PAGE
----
Additionally, the computing device can determine a functional state based on the motion state and the received sensor data. The functional state includes a plurality of activities associated with each motion state. For example, functional state classification can be associated with each motion state (e.g., driving, walking) by further describing each motion state (e.g., walking on rough terrain, driving while texting). As previously discussed in FIG. 1, examples of functional state classification can include: determining that the user has fallen while walking; determining that the user is texting while driving; determining the height of a user's jump while walking or running

II. Authorization Techniques

A. Authorization Technique using a Handshake

FIG. 3 is a flowchart illustrating a method 300 for authorizing the subscription of the sensor data, according to embodiments of the present invention. An example of an authorization technique is a handshake. The handshake for authorizing the subscription of sensor data from a first mobile device can be performed between the first mobile device and a server, the first mobile device and a second mobile device, or a server and a second mobile device.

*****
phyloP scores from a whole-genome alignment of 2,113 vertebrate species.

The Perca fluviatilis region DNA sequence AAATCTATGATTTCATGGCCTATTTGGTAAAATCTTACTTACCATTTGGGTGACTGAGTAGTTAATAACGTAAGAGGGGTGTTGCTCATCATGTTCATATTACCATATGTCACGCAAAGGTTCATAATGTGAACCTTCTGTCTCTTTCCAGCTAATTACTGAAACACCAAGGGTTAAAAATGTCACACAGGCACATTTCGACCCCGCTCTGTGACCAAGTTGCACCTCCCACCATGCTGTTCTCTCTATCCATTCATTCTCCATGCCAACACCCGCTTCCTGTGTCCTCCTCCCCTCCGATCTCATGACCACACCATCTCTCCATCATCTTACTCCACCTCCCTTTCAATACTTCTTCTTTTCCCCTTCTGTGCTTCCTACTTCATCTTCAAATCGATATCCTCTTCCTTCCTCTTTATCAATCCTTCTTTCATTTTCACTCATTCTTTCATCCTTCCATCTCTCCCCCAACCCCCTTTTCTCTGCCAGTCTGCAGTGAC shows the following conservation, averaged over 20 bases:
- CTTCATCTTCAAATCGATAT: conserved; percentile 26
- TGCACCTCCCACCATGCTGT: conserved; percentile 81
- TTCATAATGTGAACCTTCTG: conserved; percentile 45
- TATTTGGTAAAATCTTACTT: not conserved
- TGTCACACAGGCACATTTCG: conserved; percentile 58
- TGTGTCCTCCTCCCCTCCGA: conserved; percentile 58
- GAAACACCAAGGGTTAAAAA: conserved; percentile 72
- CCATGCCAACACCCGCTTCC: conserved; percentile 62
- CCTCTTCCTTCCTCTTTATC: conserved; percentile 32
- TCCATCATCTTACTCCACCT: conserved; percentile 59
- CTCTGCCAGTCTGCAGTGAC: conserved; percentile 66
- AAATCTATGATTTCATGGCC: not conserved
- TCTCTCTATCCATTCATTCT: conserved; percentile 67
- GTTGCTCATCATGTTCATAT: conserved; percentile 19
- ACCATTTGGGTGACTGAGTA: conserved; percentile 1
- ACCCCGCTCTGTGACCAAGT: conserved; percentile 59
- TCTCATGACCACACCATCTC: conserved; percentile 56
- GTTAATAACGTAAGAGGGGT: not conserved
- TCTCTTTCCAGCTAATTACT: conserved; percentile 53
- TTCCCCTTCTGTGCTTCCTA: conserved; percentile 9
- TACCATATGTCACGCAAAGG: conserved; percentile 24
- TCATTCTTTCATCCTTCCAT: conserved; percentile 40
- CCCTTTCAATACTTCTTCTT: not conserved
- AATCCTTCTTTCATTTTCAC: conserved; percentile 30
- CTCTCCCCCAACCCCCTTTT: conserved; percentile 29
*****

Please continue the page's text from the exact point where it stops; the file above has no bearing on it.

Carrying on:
At block 310, the computing device can request to receive sensor data from the first mobile device. The request may only happen once. Once the authorization is established, the first mobile device can push sensor data to the second mobile device without future requests.